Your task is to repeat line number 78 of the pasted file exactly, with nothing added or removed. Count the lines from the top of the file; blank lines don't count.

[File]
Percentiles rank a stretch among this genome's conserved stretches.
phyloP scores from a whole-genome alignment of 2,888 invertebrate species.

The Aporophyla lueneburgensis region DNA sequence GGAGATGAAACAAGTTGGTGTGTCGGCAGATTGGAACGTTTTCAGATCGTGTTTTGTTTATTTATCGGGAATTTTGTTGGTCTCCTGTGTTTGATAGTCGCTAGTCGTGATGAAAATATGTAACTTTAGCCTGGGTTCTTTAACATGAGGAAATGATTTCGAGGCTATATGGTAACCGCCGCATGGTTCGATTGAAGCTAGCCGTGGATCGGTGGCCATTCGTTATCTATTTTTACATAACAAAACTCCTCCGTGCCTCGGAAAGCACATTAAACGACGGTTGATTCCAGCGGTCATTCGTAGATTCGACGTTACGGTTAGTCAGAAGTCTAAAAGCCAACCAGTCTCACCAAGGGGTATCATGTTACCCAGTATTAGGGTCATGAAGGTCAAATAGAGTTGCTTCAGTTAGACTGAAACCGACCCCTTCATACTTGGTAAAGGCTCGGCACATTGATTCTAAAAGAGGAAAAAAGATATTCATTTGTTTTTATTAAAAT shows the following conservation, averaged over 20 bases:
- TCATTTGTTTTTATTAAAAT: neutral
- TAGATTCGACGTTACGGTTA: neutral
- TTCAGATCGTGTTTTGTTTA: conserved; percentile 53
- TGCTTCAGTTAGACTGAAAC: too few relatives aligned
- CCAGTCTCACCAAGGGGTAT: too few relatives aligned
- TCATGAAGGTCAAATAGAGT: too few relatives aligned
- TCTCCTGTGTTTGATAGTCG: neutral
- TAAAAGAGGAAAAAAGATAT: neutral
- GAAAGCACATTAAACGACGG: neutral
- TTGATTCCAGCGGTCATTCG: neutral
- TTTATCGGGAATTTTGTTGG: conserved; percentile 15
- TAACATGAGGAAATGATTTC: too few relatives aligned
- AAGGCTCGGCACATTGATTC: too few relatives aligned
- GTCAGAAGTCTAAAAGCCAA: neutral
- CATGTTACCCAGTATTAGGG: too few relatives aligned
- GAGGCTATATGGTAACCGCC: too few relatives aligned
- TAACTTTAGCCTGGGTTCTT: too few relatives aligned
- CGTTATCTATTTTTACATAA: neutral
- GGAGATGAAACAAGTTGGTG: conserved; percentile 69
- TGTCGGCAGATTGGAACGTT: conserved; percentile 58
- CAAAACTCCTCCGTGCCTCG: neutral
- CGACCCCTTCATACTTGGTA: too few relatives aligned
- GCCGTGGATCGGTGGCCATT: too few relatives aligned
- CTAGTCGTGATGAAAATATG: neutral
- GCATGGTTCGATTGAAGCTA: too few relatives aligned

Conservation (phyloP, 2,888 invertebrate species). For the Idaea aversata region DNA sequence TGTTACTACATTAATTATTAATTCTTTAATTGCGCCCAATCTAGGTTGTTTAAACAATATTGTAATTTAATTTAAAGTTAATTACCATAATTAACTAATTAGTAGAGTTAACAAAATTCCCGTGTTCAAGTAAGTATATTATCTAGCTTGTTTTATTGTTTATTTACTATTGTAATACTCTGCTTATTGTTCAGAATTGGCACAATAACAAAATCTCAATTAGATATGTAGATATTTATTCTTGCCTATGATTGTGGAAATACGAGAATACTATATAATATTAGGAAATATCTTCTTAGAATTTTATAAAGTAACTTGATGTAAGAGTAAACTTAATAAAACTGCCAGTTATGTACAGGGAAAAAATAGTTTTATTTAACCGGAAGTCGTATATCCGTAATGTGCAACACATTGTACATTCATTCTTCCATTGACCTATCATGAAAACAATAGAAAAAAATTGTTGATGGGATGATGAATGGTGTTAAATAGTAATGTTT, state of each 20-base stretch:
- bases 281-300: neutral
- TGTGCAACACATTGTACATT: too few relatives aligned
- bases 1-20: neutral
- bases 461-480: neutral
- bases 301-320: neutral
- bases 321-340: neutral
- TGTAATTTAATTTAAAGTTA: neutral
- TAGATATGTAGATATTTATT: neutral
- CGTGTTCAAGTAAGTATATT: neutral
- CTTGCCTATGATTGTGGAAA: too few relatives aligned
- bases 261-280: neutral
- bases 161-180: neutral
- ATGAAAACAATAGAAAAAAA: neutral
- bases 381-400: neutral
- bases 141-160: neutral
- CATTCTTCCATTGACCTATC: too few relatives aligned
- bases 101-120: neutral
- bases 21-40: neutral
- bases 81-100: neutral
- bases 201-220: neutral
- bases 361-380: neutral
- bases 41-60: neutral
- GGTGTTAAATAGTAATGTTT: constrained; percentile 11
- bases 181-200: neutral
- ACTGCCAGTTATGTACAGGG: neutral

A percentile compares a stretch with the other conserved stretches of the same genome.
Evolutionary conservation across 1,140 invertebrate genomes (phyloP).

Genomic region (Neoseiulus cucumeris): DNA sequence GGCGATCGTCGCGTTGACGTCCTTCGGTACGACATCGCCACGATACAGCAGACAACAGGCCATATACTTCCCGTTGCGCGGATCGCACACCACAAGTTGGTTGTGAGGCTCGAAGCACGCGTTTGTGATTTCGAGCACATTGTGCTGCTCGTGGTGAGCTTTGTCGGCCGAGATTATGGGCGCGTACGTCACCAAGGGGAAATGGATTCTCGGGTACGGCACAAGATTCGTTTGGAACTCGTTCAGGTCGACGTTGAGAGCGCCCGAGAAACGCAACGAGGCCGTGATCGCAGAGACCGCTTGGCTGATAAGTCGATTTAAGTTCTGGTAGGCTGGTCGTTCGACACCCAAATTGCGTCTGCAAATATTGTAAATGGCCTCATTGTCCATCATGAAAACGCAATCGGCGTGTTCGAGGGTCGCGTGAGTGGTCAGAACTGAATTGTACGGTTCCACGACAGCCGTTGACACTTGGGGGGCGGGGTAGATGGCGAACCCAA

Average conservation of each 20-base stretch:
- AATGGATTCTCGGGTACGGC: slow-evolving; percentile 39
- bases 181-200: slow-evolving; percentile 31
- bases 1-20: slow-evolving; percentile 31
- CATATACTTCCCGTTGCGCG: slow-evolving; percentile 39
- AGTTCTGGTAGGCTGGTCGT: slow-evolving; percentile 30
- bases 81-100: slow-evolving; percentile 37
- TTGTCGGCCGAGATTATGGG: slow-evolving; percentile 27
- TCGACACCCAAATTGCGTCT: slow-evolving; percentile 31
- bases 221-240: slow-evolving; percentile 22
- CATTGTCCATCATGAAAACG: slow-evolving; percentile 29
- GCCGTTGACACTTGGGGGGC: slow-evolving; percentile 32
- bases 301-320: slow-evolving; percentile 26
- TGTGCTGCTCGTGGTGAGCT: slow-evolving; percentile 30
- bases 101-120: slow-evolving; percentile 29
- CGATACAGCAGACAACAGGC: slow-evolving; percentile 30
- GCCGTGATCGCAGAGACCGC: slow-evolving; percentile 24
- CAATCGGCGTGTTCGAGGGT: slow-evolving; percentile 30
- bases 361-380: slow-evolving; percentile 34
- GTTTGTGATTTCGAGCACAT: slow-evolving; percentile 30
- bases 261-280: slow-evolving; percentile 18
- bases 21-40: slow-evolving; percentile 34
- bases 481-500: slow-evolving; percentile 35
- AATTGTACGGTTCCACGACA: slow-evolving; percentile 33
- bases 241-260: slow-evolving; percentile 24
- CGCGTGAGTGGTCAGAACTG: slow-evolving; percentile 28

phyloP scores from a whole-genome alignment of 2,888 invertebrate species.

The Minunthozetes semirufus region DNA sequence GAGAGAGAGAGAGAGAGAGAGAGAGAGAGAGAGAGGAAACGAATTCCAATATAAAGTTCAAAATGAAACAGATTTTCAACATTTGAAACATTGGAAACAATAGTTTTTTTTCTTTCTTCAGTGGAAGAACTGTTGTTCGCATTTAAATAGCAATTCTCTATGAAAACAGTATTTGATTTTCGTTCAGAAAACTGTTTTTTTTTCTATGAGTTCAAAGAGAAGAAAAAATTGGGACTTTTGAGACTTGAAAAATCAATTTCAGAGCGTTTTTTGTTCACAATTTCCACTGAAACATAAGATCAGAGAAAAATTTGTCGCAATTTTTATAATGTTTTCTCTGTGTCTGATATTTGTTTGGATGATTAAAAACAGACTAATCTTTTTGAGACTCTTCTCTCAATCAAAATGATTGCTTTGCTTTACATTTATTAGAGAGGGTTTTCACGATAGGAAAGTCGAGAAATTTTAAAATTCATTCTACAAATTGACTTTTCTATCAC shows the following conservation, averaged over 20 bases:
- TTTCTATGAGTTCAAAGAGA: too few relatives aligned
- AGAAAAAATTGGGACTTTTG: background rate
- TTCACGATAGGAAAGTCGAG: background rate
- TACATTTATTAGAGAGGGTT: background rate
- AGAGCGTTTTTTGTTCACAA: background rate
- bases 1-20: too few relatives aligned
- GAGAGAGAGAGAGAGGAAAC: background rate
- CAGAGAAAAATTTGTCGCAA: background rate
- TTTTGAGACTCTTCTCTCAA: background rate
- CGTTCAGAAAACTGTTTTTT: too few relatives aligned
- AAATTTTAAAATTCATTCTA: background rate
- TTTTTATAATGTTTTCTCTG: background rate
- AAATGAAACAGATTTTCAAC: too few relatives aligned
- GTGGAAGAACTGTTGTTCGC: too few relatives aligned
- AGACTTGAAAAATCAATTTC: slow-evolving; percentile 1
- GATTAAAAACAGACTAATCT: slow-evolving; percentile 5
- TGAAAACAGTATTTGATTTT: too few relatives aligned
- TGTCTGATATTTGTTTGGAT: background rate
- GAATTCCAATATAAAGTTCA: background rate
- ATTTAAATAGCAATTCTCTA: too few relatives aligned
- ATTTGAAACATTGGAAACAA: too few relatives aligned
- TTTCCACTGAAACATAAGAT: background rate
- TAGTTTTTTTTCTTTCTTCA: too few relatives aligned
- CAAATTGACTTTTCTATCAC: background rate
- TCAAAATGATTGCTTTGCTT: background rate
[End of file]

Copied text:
- bases 261-280: slow-evolving; percentile 18